3,000 words, PG-13. In this chapter Spike relates some past events to Giles...
“Good Lord!” Giles stood in the doorway and raised a hand to adjust non-existent glasses. “Are you all right, William? What on Earth happened to you? You seem somewhat the worse for wear as well, Andrew. Would you care to explain?”
“It was totally an Epic Level adventure,” Andrew gushed. He had a black eye and a smear of dried blood decorated his upper lip under his nose. “A frail human versus two rogue Slayers, in no-holds-barred combat, and he defeated them both! Spike is the greatest!”
Giles’ eyebrows ascended so fast that they seemed to be about to reach orbital velocity, and to be on course for an unscheduled trip to the International Space Station, had they not been firmly attached to his skin. “William defeated two Slayers? Inconceivable.”
Spike grinned. “You keep using that word. I do not think it means what you think it means.”
“Spike?” Giles stared at the former vampire and his jaw dropped. “It must be. I cannot imagine William Pratt quoting from ‘The Princess Bride any more than I can conceive of his prevailing against two Slayers. You’re back. Good Lord. I... what... how? Ah, are you still, well, human?”
Spike answered that question with an action. He walked through the door into the house without encountering any invisible barrier. Once inside he jerked his head back toward the outdoors. “Sunny day with patches of cloud, mate. If I had turned back into a vamp I’d be a crispy fried one for sure. Yeah, still human. Bloody hell, that’s something I never thought I’d say.”
“I take it that your injuries are superficial, and that there is no need for me to call an ambulance?” Giles asked.
“I’m fine,” Spike confirmed, “but I don’t know about Andy. One of those Italian bints gave him a fair old thumping.”
“I’m okay,” Andrew said. “I guess they didn’t want to get to the bone-breaking part too quickly.” He shuddered. “It was all kinds of scary. And then Spike saved me. It was so cool!”
“Did a bit your own self,” Spike acknowledged. “Could have been in a sticky situation with that Isabella bird if you hadn’t grabbed her legs and put her off balance. Ta, mate.”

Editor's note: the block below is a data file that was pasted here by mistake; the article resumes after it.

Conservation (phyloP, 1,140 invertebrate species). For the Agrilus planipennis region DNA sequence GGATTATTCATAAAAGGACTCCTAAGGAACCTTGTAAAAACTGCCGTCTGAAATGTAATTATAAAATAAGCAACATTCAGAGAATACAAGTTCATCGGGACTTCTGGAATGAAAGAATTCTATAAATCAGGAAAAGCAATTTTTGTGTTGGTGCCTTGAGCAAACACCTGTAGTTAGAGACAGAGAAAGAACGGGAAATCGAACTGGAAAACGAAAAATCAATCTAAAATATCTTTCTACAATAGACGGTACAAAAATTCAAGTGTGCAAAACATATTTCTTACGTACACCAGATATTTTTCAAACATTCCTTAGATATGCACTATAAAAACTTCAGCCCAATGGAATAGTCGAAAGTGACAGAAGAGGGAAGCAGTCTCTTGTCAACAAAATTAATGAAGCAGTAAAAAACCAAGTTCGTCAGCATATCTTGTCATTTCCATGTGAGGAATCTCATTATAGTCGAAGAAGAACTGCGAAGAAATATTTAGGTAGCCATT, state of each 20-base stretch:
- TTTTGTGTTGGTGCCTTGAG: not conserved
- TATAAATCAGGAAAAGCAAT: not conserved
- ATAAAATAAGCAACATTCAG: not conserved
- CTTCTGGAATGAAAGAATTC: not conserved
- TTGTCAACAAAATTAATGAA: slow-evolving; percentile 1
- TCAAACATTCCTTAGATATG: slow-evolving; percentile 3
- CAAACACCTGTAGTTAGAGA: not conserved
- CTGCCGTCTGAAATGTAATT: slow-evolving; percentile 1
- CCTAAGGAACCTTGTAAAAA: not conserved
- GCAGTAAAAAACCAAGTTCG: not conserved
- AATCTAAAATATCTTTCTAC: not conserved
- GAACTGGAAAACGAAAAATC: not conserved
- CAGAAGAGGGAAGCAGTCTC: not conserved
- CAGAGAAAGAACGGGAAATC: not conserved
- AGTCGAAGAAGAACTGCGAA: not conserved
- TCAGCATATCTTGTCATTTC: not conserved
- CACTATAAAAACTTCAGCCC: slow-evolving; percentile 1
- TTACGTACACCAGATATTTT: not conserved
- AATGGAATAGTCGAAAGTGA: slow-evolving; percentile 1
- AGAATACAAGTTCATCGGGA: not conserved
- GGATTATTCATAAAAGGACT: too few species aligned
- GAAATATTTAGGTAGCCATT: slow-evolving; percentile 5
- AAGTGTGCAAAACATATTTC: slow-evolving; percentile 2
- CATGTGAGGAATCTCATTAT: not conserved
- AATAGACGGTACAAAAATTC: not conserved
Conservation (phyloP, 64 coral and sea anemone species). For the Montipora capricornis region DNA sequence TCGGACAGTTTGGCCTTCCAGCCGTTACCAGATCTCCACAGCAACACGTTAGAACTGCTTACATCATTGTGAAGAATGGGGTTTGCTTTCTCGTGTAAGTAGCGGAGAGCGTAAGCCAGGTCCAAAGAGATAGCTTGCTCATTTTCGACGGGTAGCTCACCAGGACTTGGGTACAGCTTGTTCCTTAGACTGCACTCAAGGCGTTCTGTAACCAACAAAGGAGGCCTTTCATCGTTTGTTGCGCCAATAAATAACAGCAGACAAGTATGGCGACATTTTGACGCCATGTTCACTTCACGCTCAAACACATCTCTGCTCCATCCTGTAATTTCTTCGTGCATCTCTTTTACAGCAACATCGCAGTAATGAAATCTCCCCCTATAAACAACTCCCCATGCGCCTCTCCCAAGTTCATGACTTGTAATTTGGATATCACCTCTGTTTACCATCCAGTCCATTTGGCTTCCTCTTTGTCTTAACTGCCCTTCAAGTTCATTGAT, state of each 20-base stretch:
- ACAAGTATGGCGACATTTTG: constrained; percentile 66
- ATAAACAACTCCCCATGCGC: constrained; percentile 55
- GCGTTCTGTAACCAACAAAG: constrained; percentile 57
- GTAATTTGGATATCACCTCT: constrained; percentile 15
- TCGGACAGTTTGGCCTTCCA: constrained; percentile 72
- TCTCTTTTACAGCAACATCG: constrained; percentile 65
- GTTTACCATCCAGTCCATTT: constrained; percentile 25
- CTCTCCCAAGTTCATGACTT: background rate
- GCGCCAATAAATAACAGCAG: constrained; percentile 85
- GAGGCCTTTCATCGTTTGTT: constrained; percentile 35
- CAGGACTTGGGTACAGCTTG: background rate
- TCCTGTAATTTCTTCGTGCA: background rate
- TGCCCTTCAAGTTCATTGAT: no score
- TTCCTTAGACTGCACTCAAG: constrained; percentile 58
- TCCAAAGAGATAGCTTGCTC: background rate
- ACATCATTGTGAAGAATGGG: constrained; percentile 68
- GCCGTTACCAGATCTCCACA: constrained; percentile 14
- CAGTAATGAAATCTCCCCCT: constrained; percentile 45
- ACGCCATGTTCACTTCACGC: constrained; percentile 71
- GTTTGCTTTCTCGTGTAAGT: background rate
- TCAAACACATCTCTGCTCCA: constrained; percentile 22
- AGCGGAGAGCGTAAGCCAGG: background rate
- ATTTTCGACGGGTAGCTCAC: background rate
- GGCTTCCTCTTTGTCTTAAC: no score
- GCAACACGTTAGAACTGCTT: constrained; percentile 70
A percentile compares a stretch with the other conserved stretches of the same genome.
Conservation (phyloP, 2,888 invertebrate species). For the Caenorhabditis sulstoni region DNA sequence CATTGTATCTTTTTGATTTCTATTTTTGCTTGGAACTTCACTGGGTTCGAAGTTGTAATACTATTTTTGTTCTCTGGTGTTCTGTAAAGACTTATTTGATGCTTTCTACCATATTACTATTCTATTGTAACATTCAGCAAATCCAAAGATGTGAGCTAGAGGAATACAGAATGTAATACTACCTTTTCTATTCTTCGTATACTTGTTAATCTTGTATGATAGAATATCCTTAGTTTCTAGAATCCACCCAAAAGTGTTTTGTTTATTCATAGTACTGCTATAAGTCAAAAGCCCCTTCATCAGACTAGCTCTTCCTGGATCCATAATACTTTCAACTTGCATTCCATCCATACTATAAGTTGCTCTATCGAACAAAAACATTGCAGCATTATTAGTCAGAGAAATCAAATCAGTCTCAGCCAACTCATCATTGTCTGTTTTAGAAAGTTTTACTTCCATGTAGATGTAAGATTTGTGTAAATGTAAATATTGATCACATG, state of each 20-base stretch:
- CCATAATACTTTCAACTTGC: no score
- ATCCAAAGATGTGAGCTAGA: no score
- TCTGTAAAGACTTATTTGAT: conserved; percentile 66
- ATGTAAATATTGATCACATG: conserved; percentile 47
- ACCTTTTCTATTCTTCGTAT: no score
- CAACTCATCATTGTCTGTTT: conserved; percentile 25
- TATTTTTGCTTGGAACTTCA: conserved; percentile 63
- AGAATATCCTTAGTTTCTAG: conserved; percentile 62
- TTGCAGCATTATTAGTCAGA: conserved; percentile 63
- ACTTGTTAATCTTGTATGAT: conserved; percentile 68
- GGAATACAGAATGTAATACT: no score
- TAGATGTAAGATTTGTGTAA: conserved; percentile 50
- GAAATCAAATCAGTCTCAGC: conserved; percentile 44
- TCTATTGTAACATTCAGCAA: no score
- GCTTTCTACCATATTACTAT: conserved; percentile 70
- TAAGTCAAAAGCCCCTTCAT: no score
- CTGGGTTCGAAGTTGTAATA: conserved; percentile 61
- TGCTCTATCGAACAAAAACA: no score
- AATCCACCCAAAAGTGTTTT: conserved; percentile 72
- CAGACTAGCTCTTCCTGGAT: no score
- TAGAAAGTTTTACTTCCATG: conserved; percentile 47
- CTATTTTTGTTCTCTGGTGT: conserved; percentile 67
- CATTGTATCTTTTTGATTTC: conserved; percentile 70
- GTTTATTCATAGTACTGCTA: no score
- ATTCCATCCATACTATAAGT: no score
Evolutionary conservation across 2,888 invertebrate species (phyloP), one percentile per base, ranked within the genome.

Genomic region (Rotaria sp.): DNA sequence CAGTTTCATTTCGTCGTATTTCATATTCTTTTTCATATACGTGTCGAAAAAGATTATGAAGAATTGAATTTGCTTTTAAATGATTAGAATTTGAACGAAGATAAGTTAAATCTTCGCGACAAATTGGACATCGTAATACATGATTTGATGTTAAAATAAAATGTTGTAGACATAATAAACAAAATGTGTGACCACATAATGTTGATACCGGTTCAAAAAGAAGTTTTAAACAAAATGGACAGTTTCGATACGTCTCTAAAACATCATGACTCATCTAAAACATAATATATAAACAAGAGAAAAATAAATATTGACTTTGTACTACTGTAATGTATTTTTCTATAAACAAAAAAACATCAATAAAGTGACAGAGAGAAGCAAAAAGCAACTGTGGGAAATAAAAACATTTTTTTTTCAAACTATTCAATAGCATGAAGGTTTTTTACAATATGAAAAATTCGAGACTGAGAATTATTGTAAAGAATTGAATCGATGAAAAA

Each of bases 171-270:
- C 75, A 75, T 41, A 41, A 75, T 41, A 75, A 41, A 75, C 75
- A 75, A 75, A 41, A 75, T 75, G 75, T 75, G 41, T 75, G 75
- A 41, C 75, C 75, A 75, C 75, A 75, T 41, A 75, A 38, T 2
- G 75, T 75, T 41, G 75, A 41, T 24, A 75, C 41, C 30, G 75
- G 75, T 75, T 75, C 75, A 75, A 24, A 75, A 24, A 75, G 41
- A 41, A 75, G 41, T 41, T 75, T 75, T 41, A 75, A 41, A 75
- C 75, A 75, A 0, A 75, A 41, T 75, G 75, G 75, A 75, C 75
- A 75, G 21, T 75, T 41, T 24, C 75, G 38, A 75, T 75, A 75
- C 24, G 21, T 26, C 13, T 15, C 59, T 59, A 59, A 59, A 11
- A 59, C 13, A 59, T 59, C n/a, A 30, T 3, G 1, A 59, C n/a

Giles pinched the bridge of his nose. “Clean yourselves up in the bathroom,” he suggested. “There are some basic antiseptics and the like in a cabinet there, if you require them, and I have more medical supplies if necessary. After that,” he added, “perhaps you would tell me exactly what happened.”
“Soon as the blood was in my mouth, that was it,” Spike related. “All came rushing back, right? I was Spike again. ’S always about the blood, innit? Just like I always said.” He grinned. “Not that everything was all right with the world straight away, of course, had to fight those two daft Italian bints with only human strength, but I managed.”
“Remarkable,” Giles breathed.
“Have to admit I’d never have been able to see them off if they’d been any bloody good at all,” Spike confessed. “Whoever trained them wants bloody shooting.”
“Yes, well, I doubt if the Immortal bothers about such things,” Giles said.
“Speaking of which,” Spike went on, “what was the deal with a Buffy look-alike taking up with that git? And how the hell did she fool me and Angel? Not that we managed to get up close, of course, but we should have been able to smell the difference. We were even in her sodding flat.”
“We took extensive measures to insure that the deception was impenetrable,” Giles told him. “The original resemblance was passable but Willow augmented it with magic. I hadn’t thought about smell, I must admit, but the incantation contained a passage about ‘let the five senses be fooled’ and I suppose that would cover everything.”
“Yeah, right,” said Spike, “but why? I can get why His Magnificent Pillockness would want to have the Number One Slayer as a trophy girlfriend, yeah, but why play along with it?”
“Ah.” Giles reached for invisible glasses, reconsidered, and tugged the lobe of his ear instead. “Yes, well. We needed Buffy to have an alibi for a certain period and the Immortal offered us a perfect opportunity. His word carries weight in some circles, although God knows why, and if he testified that she was with him then any claims to the contrary would be dismissed.”
“You needed Buffy to have an alibi?” Spike’s eyebrows went up and then descended in a frown. “What, you had her doing something illegal?”